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Warren E. Henry

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Warren E. Henry

Warren Henry was born on February 18, 1909 on a thriving peanut farm near Evergreen, Alabama to two graduates of Tuskegee Institute. Henry's father was a particularly efficient farmer, and their home was often visited by George Washington Carver, who conducted research on agricultural methods there during the summers. Both parents were also school teachers, and brought young Warren to work with them from an early age. Surrounded by older pupils, Henry learned to read by the age of four. His parents encouraged learning both in and out of school, and when Henry left home to attend 12th grade at the residential Alabama State Normal School, designed to train students to teach elementary school, his mother convinced him to enroll in a chemistry course. He immediately took to the subject, and his teacher was so impressed he hired Henry as a lab assistant. At 18, he started his college education at his parents' alma mater, Tuskegee, where he pursued a liberal arts course of study and spent his summers on the school's experimental farm conducting research. Warren funded his education by working two jobs, yet still managed to excel in his studies, graduating with three majors-in Mathematics, French, and English-in 1931.

Shortly after graduation, Henry took a position as a teacher and principal at a segregated school in rural Alabama. On summer break following his third year with the school, he attended a program at Atlanta University to further his knowledge of science education. After excelling in the summer program, the chair of the Chemistry department offered him a scholarship to pursue graduate study at the University. While working towards his master's degree in organic chemistry, he taught part-time at both Spelman College and Tuskegee. After completing his masters in 1937, his research interests led him to tour industrial laboratories throughout the Northeast. Soon after, he enrolled at the University of Chicago as a doctoral student, continuing to work several jobs to fund his studies. While a student, he invented a device that measured minute temperature changes resulting from chemical reactions; his dissertation involved testing and further developing this invention.

He received his doctorate in 1941 and returned yet again to Tuskegee to teach chemistry and physics; among his students there were the young men who would go on to form the 99th Pursuit Squadron and became known as the Tuskegee Airmen during World War II.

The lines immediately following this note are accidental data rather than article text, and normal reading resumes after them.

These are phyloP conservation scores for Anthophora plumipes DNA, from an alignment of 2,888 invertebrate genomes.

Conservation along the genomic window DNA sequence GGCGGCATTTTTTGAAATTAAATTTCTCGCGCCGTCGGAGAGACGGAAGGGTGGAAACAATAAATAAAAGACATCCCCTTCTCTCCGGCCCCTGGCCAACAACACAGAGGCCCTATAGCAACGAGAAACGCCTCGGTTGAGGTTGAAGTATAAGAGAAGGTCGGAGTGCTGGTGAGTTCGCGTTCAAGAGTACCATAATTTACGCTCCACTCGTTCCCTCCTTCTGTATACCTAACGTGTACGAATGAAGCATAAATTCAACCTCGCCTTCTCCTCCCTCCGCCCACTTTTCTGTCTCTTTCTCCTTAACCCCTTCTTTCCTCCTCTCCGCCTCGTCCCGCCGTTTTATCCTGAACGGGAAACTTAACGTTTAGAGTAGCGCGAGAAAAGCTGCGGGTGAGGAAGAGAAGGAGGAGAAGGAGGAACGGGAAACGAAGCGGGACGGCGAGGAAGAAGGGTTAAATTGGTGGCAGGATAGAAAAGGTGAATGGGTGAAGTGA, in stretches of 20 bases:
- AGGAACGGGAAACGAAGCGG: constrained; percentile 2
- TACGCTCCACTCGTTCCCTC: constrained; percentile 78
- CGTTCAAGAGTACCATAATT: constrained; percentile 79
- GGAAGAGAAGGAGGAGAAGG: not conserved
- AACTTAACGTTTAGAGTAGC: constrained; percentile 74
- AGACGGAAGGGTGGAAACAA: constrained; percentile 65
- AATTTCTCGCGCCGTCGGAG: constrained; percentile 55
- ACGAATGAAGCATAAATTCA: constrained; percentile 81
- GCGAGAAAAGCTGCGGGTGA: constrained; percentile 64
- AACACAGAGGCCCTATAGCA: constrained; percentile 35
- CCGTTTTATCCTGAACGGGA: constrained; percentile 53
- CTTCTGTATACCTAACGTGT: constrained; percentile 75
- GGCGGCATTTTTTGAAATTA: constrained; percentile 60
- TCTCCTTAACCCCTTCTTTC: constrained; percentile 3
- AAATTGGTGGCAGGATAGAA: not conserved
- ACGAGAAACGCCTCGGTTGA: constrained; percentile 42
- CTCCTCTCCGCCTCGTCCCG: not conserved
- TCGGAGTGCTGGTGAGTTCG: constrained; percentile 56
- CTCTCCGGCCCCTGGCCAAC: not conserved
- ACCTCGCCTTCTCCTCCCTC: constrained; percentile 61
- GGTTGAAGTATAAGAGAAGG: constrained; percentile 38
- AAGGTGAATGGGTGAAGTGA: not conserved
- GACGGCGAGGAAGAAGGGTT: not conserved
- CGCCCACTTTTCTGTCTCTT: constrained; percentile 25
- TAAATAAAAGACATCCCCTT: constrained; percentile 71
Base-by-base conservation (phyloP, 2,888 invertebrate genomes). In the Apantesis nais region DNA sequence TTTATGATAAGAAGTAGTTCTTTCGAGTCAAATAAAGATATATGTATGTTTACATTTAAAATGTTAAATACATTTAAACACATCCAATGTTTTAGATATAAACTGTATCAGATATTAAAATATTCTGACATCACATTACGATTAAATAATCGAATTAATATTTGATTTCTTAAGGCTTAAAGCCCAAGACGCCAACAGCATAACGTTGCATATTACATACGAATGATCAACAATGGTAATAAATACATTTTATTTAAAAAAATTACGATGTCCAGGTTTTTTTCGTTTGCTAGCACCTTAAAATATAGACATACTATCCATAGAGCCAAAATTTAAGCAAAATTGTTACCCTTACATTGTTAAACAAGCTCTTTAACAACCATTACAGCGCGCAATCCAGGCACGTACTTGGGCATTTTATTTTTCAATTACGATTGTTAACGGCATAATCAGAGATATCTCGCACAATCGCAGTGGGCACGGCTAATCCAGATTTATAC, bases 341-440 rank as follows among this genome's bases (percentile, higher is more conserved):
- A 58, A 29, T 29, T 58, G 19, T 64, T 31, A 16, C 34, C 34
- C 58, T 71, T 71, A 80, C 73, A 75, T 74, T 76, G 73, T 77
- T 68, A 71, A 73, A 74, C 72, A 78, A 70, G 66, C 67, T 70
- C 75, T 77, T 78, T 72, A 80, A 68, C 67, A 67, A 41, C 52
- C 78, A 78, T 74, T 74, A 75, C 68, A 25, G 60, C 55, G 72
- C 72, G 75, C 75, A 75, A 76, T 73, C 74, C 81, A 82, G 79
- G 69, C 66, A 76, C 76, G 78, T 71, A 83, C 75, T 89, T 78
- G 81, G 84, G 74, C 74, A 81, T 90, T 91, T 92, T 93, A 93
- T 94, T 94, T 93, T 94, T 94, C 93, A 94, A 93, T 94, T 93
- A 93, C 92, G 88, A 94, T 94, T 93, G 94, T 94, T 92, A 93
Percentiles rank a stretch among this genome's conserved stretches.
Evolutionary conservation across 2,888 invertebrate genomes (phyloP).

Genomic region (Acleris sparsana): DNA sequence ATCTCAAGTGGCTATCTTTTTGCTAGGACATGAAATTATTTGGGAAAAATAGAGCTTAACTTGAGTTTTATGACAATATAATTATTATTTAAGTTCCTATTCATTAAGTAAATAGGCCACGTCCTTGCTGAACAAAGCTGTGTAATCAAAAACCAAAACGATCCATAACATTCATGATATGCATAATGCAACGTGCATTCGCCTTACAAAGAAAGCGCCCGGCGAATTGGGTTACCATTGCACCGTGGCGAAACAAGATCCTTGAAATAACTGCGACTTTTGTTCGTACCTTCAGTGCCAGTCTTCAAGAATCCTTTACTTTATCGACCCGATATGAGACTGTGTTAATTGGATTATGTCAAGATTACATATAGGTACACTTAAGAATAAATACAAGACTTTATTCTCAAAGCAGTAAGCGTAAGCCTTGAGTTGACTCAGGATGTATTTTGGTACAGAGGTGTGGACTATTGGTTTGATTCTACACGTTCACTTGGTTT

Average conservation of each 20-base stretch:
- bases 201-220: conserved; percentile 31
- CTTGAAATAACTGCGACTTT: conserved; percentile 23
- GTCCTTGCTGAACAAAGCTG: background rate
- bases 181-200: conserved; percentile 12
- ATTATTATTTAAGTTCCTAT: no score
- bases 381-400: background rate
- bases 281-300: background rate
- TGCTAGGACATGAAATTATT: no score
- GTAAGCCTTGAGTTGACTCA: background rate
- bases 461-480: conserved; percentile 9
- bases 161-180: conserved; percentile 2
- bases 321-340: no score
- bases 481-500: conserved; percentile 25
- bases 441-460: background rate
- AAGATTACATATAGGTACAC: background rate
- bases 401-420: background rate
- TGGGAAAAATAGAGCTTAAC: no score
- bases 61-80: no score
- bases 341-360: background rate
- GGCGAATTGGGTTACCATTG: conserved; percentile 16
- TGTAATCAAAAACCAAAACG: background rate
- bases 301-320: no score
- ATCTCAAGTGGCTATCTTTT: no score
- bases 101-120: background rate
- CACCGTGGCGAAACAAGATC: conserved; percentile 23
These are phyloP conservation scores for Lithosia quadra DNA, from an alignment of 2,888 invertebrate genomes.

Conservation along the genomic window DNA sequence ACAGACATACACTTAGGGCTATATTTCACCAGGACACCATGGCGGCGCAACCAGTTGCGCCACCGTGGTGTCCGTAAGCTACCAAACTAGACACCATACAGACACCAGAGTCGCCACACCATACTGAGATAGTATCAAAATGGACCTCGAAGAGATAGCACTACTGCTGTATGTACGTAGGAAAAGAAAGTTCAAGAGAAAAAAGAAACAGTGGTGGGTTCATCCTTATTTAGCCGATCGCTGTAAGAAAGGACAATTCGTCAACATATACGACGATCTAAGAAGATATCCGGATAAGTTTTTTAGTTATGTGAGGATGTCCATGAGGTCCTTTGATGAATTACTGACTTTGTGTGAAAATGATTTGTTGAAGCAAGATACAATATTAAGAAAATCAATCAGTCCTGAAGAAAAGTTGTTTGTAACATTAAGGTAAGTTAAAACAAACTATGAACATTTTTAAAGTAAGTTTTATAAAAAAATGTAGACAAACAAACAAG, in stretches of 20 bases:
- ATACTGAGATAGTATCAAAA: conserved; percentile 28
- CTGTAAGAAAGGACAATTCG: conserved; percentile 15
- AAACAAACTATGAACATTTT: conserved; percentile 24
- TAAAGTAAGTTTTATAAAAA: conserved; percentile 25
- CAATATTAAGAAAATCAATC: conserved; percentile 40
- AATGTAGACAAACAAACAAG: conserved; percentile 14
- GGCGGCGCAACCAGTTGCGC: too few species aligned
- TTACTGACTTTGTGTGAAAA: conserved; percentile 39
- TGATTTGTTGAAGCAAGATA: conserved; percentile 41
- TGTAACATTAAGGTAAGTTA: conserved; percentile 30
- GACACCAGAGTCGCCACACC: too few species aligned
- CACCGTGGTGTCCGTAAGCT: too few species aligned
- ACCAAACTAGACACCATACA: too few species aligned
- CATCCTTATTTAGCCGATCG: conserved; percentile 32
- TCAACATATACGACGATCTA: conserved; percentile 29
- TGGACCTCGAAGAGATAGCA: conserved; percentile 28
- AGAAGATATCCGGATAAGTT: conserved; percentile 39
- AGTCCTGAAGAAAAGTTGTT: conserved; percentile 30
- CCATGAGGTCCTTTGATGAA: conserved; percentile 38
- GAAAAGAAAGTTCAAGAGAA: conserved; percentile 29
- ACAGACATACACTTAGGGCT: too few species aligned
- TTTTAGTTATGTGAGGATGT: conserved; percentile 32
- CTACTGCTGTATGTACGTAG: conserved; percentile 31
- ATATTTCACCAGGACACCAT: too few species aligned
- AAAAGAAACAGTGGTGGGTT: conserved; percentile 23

Soon after, he accepted a position at the Massachusetts Institute of Technology (MIT) to conduct top-secret work improving military radar systems. There, he invented his second scientific device, a faster, better performing video amplifier. From there he went to join the superconductivity research group at the University of Chicago, where he used his dissertation research on small temperature changes to address the problem of metal fatigue on military jets.

Throughout his career, Dr. Henry often returned to teaching, citing his work with doctoral students as among his favorite duties. He joined the Morehouse College faculty in 1947 as professor and acting chair of the Physics Department. In 1948, he moved to Washington, D.C. to work with several other scientists examining the practical uses of superconductors at the Naval Research Laboratory. At night, he taught physics courses at Howard University. In 1960, he took a position at Lockheed Missile and Space Company in California, where he served as senior staff engineer, designing electronic missile guidance tools, submarine detection systems, and a device that measures magnetic fields in outer space. He returned to Washington, D.C. in 1968 as a professor in Howard University's Physics Department and its School of Engineering. While he formally retired in 1977, he continued to devote his time to research and guiding new generations of scientists. He traveled world wide giving talks and presentations, and worked for years with the Minorities Access to Research Careers (MARC) program. He received many awards and accommodations throughout his career, including the 'Outstanding Educator in America Award' in 1974/1975, and his work continues to be cited in textbooks and scientific journals today. He passed away on October 31, 2001.